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506                                GLOSSARY
matchless, which; and k is occasionally substituted for h as in skelf, skriegh, for shelf, shriek.
L is often absent, and is mute after a and «, as in 6a', ca', fa\ sma', fu, pit*, wilhd', amaist (almost), &c. It changes to a, w, or u after Horn; and is frequently absent before another consonant: thus bawm, stown, hause, bouk, bow, cow, cauf, faut, fause, gowd, hauf, maul for balm, stolen, hals (the neck), bulk, boll, coll, calf, fault, false, gold, half, malt; but after e and i, I is written and sounded, as for example—
' That ilka melder wi' the miller Thou drank as lang as thou had siller'
In Scotland the nasals are severely left alone. In England ng In the middle of a word is more than sounded, as in fing-ger, ling-ger, jing-gle, ting-gle, Ang-gus. In the Scots vernacular these are pronounced fing'r, ling'r, jing'le, ting'le, Ang-us. Dr. Murray says that' the Northern tongue has a repugnance to the combinations of the nasals m, n, ng with their cognate mutes b, d, and g.'
R is neither glided nor rolled. It is hard in such words as carle, airle,parle, tirl, barn, farm, bairn, girn, dirt, gart, and changes places with the vowel in many words, such as thretty, thirty; dirl, thrill; girn, grin; brod, board ; brunt, burnt; ivarsle, wrestle, &c.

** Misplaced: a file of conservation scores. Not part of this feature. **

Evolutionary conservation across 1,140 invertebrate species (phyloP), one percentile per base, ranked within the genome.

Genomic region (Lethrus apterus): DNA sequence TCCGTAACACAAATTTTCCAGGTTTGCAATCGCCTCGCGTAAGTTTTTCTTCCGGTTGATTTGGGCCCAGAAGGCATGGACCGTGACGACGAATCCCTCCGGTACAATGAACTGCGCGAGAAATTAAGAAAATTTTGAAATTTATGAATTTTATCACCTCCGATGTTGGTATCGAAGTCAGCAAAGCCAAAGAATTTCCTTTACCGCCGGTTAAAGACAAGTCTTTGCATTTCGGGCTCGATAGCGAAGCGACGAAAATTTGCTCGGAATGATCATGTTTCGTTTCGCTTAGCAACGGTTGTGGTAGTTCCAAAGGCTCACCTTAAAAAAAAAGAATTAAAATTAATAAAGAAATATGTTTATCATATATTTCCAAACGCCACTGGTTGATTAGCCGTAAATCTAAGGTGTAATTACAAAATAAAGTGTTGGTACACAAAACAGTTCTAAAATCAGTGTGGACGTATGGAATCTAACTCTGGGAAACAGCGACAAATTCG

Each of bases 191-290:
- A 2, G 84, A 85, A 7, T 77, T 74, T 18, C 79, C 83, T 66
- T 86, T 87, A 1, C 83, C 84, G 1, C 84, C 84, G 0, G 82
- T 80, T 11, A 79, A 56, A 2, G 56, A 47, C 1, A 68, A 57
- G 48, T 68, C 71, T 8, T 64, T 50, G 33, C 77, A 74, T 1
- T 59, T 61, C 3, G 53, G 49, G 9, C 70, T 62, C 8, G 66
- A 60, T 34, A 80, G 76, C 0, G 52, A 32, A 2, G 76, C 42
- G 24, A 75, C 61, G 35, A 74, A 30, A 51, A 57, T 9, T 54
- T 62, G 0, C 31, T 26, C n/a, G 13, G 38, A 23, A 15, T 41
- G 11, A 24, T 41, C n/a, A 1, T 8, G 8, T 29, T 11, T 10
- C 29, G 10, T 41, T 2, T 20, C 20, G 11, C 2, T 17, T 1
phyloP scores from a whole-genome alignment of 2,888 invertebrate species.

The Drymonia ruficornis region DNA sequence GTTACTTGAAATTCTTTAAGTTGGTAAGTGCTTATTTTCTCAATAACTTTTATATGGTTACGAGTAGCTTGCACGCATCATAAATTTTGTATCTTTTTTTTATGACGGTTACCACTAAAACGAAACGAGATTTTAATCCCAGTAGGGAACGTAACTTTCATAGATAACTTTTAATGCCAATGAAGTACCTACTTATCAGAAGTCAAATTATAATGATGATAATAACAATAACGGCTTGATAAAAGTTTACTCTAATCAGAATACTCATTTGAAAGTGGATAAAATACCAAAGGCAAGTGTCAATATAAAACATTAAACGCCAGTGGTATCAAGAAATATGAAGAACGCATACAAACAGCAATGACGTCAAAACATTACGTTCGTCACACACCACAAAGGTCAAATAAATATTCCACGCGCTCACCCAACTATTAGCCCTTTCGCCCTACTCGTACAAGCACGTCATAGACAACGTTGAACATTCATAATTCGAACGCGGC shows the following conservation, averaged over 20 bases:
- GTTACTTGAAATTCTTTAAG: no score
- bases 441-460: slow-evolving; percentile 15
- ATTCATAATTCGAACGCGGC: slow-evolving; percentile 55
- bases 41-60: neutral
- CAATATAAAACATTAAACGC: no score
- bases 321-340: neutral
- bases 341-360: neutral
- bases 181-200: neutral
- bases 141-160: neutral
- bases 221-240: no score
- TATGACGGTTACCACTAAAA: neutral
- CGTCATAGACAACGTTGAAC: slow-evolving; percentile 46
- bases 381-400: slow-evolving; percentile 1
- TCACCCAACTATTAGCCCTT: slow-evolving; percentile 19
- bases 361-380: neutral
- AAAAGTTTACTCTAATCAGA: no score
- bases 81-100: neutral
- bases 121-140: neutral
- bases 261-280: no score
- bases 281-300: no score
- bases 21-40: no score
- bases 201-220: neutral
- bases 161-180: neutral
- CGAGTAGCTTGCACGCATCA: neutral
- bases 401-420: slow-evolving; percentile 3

The f has the usual English sound, unless influenced by the Erse or French, when it takes sh, as in shneezin, shnuff, pushion (poison), ashet (assiette), gushet (guischet). Followed by u it takes the French sound of etc as sugh, succar (sugar), sune, sud.
7* is generally mute between particular consonants, and such words as the following: whistle, thistle, fasten, soften, perfect, corrupted, neglected, act, fact are pronounced whussle, lhrissle,fassen, saffen,perfeck, corruppit, negleckit, ack, fack.
Probably in the time of Burns w before r was sounded in some words, such as ivrang, wright, wrack, but the custom has nearly disappeared.
a, sometimes used for he, she, or it. a', all; every one, with the sense of
each. abeigh, at a distance, aloof, aboon, above, overhead, upstairs. adle, cow lant, putrid water. advisement, advice, counsel. ae, one. afore, before, aiblins, perhaps, possibly, aik, aiken, oak, oaken, ail, to be ill, to complain. Ailsa Craig, an island rock in the
Firth of Clyde, ain, own. air, early.
airle-penny, airles, earnest-money, airn, aims, iron, fetters, airt, to direct; a direction, point of the
compass, aith, oath.
ajee, ajar; twisted; sulky, cross, alake, alas. amaist, almost.
an, if.
an', and.
Andro, Andrew.
ane, one, an.
aneugh, aneuch, enough.
anither, another.
a's, all is.
asklent, awry, off the plumb.
aspar, spread out.
athort, athwort, athwart, across, over.
attour, moreover, beyond, beside.
atweel, truly, indeed, assuredly, of course.
aught, to own, to possess; posses­sion ; eight.
aughteen, eighteen.
auld, old.
auld shoon, old shoes; a discarded lover.
aumous, alms.
aumous-dish, a beggar's collecting dish, the poor-box.
ava, at all.






E-Book - An Annotated Compendium of Old Time American Songs by James Alverson III